Using ground motions generated for a range of simulated magnitude 9 earthquakes in the Pacific Northwest, researchers are testing how well reinforced concrete walls might stand up under such seismic events.

  • Vast diversity of ocean microbes revealed

    Advanced molecular techniques have revealed the diversity of a little-understood group of ocean microbes called protists, according to a new publication. The project analyzed samples collected by the global Tara Oceans expedition, documenting genomes that will help researchers identify protists throughout the ocean.

  • Antarctica: The final frontier for marine biological invasions?

    A new study looking at the implications of increased shipping activity and the impact on Antarctic marine biodiversity. The research is an important step in the quest to understand whether invasive species, introduced by shipping, will find the Antarctic marine environment more hospitable as Antarctica's climate changes.

  • Largest collection of coral reef maps ever made

    Scientists offer a new way to accurately map coral reefs using a combination of Earth-orbiting satellites and field observations. This first-ever global coral reef atlas contains maps of over 65,000 square kilometers (25,097 square miles) of coral reefs and surrounding habitats.

  • Soft tissue makes coral tougher in the face of climate change

    A new study has revealed soft tissues that cover the rocky coral skeleton promote the recovery of corals following a bleaching event.

  • Auroral 'speed bumps' are more complicated, scientists find

    Researchers find that 'speed bumps' in space, which can slow down satellites orbiting closer to Earth, are more complex than originally thought.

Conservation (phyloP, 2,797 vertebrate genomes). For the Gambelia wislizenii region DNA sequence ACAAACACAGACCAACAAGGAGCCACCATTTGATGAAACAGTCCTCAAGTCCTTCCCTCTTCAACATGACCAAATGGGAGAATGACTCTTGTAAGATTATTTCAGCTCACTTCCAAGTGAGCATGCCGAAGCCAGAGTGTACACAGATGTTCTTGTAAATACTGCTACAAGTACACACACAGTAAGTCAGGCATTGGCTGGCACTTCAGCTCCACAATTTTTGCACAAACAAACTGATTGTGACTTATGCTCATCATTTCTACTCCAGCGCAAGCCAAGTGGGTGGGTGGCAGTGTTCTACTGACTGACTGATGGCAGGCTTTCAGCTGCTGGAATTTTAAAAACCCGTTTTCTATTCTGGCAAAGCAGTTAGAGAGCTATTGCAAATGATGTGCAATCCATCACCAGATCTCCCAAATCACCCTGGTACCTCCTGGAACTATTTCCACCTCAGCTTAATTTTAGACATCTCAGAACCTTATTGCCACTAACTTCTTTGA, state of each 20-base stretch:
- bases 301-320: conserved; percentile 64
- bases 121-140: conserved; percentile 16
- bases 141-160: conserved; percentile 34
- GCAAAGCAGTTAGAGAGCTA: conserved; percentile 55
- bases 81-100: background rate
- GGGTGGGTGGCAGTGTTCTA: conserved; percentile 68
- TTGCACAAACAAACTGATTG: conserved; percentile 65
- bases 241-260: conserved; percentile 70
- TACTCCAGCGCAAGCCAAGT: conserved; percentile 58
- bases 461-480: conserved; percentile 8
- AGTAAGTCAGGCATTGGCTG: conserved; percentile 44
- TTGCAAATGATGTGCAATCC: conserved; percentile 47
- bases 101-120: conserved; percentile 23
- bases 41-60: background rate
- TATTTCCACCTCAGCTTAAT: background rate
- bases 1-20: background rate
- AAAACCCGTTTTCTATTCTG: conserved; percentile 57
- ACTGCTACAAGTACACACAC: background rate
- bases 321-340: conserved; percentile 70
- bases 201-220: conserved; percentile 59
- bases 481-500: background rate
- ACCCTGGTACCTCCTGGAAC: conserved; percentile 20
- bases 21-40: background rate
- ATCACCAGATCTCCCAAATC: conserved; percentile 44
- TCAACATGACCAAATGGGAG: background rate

• New studies highlight challenge of meeting Paris Agreement climate goals

    New research highlights the 'incredible challenge' of reaching the Paris Agreement without intense action and details the extreme temperatures parts of the planet will suffer if countries fail to reduce emissions.

  • Arctic warming will accelerate climate change and impact global economy

    Carbon released into the atmosphere by the increasing loss of Arctic permafrost, combined with higher solar absorption by the Earth's surface due to the melting of sea ice and land snow, will accelerate climate change -- and have a multi-trillion dollar impact on the world economy.

  • Engineers demonstrate 'bubbles' of sand

    A new study shows how two types of sand can behave like light and heavy liquids, shedding light on geological processes from mudslides to volcanoes and potentially enabling new technologies from pharmaceutical production to carbon capture.

  • Climate change has worsened global economic inequality

    The gap between the economic output of the world's richest and poorest countries is 25 percent larger today than it would have been without global warming, according to new research.

  • Geomagnetic jerks finally reproduced and explained

    The Earth's magnetic field experiences unpredictable, rapid, and intense anomalies that are known as geomagnetic jerks. The mechanisms behind this phenomenon had remained a mystery until the recent research. Scientists have now created a computer model for these geomagnetic jerks, and provided an explanation for their appearance.